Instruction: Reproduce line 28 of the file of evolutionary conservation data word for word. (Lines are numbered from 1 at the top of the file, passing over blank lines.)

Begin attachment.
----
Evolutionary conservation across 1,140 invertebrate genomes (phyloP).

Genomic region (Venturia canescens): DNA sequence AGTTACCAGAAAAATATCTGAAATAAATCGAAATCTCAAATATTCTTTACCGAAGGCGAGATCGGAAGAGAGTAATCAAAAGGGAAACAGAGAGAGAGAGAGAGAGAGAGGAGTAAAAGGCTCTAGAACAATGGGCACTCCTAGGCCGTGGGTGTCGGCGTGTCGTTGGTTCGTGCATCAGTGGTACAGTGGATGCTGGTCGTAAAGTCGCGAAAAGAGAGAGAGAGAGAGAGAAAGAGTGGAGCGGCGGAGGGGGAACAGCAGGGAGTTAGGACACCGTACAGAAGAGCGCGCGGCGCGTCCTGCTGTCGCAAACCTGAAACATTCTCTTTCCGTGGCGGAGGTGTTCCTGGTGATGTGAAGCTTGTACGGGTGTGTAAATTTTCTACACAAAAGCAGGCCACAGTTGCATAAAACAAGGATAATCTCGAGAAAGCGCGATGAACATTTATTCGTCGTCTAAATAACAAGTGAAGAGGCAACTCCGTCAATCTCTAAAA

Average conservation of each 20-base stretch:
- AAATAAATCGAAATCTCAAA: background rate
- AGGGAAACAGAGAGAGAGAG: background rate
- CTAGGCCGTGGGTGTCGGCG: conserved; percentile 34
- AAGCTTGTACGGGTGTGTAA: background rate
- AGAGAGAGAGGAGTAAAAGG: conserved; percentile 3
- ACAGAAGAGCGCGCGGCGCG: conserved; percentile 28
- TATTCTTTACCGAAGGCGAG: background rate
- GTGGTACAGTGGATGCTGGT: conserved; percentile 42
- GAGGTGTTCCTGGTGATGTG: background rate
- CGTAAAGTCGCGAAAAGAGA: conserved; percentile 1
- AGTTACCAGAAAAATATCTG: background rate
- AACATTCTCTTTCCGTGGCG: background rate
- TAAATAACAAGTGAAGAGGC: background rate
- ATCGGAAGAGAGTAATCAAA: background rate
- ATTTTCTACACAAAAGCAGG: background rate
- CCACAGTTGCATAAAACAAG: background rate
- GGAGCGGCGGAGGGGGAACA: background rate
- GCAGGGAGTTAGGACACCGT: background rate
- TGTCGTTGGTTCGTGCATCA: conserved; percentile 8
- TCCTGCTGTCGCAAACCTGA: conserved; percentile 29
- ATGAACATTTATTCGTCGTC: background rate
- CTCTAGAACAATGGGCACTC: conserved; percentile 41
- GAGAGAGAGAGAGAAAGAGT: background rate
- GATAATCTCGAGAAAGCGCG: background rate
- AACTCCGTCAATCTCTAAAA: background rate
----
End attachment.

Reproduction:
- AACTCCGTCAATCTCTAAAA: background rate